Generally, lures are made from metal, like Kastmasters, so they are going to naturally sink when fishing if you stop reeling them in, so you shouldnt need to add any extra weight to your lure unless you are fishing extremely deep water and want it to sink fast. Keep in mind that the more weight you add to your lure, the more your rod is going to bend when reeling it in. Lures are designed to move through the water in a way that makes it look like a hurt or dying insect or fish, so we do not want to disturb that in any way. Depending on how fast you reel in your line, the fish is going to have to swim after it and strike it unless you drag it across its body and side hook it (Yes, this really happens). If you must use weight when fishing with lures, I would suggest putting it right at the nose or swivel, so you still get the effect of your lure.
Are weights bad for the environment?
When people started designing fishing weights, they started making them from lead because it was cheap, and for split shot sinkers, they were easy to open and close because the lead was softer, so you could actually take a pair of pliers and crimp them onto your line. Since lead is not extremely safe for the environment, there have been states that have outlawed the use of lead sinkers, so anglers are having to switch to other metals like brass, steel, bismuth and tungsten, which are much safer for both the shore, and the water. Since lead is still used today, and hasn’t been just straight banned from all areas, the toxicity levels, are not as bad as people might think. However, all anglers should be careful when using weights and make sure that if something from their tackle box spills, you should clean it up as soon as possible and not leave it for it to be eaten by an animal or leached into the ground. I believe its only a matter of time before lead weights are completely outlawed for fishing.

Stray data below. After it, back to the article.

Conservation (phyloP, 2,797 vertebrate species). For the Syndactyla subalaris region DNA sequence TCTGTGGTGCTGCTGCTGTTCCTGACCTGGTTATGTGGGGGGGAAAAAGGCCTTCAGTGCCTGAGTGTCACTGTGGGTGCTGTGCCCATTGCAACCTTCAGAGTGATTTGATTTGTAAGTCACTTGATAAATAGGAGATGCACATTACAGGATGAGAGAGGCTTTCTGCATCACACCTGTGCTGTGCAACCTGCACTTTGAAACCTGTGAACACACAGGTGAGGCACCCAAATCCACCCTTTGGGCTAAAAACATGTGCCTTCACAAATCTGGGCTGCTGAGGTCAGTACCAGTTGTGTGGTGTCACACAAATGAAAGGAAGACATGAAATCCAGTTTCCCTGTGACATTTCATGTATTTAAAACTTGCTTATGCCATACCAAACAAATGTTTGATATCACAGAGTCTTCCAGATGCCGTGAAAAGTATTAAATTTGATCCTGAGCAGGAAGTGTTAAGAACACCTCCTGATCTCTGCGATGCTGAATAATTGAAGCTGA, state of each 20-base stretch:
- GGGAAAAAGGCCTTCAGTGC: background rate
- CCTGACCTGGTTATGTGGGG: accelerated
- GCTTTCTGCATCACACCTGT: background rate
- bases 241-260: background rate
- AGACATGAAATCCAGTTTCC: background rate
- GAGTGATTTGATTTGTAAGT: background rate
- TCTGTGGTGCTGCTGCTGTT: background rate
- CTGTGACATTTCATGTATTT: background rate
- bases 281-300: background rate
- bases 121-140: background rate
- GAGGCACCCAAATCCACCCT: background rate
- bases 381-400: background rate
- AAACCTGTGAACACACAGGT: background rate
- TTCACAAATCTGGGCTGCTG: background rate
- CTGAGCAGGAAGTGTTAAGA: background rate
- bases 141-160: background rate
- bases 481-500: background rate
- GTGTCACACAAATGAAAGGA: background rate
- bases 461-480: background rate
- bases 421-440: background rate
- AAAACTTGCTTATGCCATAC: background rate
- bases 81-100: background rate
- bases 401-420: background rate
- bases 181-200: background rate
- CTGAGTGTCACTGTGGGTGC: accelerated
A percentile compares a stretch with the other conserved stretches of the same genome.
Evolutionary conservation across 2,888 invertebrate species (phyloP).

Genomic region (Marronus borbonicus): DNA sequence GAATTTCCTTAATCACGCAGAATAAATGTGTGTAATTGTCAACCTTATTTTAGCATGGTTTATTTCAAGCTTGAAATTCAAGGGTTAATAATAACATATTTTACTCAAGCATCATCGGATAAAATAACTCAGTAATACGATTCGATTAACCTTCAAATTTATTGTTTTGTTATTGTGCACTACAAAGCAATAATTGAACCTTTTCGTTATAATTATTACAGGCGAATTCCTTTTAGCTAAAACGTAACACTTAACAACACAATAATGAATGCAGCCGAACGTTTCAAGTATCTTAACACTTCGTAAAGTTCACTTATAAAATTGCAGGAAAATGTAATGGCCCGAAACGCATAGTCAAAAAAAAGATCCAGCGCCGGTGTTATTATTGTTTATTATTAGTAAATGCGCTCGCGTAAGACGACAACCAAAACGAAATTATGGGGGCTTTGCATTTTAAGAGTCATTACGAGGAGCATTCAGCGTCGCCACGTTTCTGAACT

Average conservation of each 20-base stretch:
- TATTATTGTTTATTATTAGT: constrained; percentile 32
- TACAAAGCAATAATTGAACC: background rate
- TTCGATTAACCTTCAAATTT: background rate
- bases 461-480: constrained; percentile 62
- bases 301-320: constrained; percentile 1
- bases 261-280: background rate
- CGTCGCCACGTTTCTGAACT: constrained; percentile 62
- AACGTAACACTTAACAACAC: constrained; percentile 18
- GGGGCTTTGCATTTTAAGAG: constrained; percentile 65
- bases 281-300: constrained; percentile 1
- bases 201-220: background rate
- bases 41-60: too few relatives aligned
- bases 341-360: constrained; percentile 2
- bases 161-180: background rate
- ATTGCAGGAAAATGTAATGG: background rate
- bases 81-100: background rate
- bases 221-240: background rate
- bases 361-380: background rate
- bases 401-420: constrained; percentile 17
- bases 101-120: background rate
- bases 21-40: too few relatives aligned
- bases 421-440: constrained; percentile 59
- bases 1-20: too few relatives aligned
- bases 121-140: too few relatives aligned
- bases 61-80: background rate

We have covered a lot of different weights in this discussion, and it can be daunting at times to try and figure out what you actually need to get the job done without overkill. The one thing to keep in mind is to watch your line weight, and watch the type of rod you have, and give it a good estimate on how much you need to get your bait to the bottom. If you use too much, your rod is going to be bent in half when you are reeling in your line, and you will miss bites, but if you don’t use enough, its going to take more time for your bait to get to the bottom, or not keep the bait where you want it to be because it will easily move through the water.